Tuesday, August 16, 2011


By Lawrence Block
(Writing as Jill Emerson)
Hard Case Crime
335 pages
Release Date 20 Sept 2011

One of the classic traits of a noire crime story is the protagonist being an unsympathetic character.  The history of American literature took a sharp left turn when this new genre came into its own, evolving from the hardcore crime pulps of the 1930s.  Till then, the majority of books generally portrayed the central figures as worthy of the readers’ admiration when they behaved in true heroic style, or sympathetic when they did not.  But either way, one was able to identify with the characters.

Noire changed all that and GETTING OFF is a truly fitting example of the genre as the lead character is a female sociopath without a conscience.  Early in the tale we learn that Kit Tolliver was sexually abused by her father from a very young age.  But whether that abuse caused her unrelenting psychosis is not argued in the slightest, as her personal response to it is to coldly murder total strangers.  Block does make it clear that Kit is in some bizarre mentally deranged way killing her father over and over again with each new man she sleeps with.  What he does not do his judge her for it and therein lies the perspective that is truly unsettling.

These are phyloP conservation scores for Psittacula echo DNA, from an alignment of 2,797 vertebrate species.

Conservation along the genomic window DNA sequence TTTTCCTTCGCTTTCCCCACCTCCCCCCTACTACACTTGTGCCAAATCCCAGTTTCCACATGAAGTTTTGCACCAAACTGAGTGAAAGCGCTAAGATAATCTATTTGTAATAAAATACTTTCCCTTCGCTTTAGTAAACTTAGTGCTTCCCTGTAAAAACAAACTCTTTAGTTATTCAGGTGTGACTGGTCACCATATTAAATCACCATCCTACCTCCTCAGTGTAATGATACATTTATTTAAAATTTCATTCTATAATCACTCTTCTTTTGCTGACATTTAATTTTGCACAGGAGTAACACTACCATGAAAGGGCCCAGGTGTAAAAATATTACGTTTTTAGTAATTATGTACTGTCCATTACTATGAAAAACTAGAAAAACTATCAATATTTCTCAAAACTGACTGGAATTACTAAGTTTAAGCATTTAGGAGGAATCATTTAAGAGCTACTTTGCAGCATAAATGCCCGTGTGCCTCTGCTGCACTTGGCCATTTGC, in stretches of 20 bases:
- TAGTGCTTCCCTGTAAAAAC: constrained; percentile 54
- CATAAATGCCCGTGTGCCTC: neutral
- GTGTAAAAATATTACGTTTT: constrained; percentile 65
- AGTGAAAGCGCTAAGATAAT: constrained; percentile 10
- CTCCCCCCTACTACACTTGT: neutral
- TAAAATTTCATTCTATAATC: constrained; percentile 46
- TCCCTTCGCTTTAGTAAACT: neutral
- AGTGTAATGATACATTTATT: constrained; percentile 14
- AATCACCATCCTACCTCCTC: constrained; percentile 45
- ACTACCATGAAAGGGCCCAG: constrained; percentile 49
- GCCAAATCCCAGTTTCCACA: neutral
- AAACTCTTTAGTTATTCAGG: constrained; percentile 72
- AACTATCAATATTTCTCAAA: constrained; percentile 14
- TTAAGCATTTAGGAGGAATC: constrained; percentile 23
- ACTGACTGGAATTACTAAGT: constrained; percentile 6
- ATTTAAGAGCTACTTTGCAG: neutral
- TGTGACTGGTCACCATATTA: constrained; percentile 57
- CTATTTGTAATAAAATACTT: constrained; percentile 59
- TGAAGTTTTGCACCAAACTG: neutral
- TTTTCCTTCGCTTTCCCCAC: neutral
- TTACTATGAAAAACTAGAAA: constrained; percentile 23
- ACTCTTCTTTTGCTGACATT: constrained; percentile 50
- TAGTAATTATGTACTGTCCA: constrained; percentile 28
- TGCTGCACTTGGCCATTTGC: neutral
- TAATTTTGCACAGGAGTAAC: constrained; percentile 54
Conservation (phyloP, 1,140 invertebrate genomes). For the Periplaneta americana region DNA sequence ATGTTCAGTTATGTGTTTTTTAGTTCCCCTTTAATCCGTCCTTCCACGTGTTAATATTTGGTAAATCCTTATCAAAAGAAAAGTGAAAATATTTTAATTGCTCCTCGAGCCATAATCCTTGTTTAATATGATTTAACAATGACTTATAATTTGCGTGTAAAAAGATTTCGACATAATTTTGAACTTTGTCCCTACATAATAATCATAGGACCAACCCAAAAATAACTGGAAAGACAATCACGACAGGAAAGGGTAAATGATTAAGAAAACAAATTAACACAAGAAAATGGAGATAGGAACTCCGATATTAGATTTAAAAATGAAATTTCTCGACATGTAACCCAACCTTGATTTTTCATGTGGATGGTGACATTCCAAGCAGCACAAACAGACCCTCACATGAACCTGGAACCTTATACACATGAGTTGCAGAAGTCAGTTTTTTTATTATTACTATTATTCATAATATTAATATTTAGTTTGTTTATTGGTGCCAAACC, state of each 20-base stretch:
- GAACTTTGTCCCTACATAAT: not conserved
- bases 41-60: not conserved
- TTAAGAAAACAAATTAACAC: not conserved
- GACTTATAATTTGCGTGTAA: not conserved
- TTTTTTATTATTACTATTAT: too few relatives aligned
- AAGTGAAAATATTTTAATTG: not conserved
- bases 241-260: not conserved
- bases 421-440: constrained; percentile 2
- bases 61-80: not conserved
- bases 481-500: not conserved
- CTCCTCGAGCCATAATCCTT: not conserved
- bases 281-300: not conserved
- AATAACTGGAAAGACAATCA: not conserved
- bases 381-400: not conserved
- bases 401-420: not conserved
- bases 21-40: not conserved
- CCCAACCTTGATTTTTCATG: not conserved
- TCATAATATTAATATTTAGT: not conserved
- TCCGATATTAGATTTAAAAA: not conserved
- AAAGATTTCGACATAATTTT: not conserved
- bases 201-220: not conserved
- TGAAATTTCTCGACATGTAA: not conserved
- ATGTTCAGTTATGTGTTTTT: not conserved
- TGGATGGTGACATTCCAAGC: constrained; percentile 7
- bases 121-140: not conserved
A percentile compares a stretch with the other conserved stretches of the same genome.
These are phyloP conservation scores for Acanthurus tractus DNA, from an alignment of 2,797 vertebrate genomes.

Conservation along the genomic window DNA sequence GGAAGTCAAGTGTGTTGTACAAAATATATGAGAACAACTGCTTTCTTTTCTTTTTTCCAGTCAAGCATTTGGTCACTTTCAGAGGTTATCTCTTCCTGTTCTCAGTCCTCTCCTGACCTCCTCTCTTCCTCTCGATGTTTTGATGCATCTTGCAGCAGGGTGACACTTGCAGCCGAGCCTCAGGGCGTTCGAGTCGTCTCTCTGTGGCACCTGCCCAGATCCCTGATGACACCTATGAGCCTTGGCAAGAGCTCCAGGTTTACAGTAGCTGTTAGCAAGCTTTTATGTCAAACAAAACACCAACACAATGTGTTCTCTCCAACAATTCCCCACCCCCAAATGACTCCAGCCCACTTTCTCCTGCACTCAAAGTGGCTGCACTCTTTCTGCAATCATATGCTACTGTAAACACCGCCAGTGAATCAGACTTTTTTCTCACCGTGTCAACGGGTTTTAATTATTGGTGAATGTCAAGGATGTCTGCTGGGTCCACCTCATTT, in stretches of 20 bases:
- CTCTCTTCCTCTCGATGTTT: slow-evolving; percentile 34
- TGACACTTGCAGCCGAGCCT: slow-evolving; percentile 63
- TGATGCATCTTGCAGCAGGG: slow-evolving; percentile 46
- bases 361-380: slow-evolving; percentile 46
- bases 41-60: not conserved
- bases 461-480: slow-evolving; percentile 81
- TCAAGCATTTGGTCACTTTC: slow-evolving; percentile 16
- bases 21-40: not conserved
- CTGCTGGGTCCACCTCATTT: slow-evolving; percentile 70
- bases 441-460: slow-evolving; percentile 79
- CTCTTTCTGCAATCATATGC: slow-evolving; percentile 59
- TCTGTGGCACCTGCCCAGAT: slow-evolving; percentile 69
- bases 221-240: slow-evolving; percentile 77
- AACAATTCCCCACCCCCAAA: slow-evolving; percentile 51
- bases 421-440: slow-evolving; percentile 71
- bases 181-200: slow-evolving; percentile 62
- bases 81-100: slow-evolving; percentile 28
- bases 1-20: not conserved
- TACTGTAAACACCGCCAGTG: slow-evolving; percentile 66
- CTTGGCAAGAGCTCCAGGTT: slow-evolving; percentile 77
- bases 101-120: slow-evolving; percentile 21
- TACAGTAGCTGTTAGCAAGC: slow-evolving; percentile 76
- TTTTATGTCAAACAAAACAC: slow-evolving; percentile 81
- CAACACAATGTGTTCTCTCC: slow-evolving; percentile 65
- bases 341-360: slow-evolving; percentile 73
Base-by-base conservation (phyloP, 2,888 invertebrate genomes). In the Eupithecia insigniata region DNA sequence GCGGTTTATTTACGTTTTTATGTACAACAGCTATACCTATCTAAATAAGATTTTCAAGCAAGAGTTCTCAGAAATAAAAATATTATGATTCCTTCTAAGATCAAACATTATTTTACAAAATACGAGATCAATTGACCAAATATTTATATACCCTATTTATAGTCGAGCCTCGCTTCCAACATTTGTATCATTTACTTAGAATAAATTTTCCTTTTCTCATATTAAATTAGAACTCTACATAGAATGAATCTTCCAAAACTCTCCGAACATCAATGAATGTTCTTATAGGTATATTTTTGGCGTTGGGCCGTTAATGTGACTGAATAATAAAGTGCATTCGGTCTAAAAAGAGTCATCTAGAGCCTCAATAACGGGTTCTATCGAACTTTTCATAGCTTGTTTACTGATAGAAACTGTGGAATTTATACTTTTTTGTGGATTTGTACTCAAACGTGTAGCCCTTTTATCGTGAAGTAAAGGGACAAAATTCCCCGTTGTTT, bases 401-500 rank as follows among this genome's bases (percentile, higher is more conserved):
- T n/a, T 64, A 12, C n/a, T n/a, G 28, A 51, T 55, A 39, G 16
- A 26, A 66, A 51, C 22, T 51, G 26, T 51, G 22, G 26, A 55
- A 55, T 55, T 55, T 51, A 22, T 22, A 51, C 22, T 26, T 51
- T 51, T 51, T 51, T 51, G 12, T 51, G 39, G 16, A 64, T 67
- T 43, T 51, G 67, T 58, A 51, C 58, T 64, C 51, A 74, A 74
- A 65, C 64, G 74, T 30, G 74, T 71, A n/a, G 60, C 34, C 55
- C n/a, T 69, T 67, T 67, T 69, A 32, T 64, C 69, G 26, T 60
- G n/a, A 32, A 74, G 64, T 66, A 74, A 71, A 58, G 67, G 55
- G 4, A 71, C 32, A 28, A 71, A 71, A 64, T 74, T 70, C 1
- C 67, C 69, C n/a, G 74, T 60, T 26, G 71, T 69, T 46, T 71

At times the book’s heavy handedness slips into black comedy territory and the prevailing humor is twisted in its perversity.  Along Kit’s journey of life, and death-dealing, she logically encounters partners who are just as sick as she is.  In those scenes it is all too easy to start rooting for her as if she is somehow more worthy of survival then the other monsters she has crossed paths with.  The last noire thriller to have bothered me this much was Jim Thompson’s classic THE KILLER INSIDE ME.  And like that book, this one is not for the faint of heart.

In the end, GETTING OFF is a cautionary tale about the sexual mores of our times and the dangerous waters singles, and cheaters, swim in.  Let them read GETTING OFF and I guarantee you they will think twice about their next plunge into those dark depths where the toothy sharks prowl.

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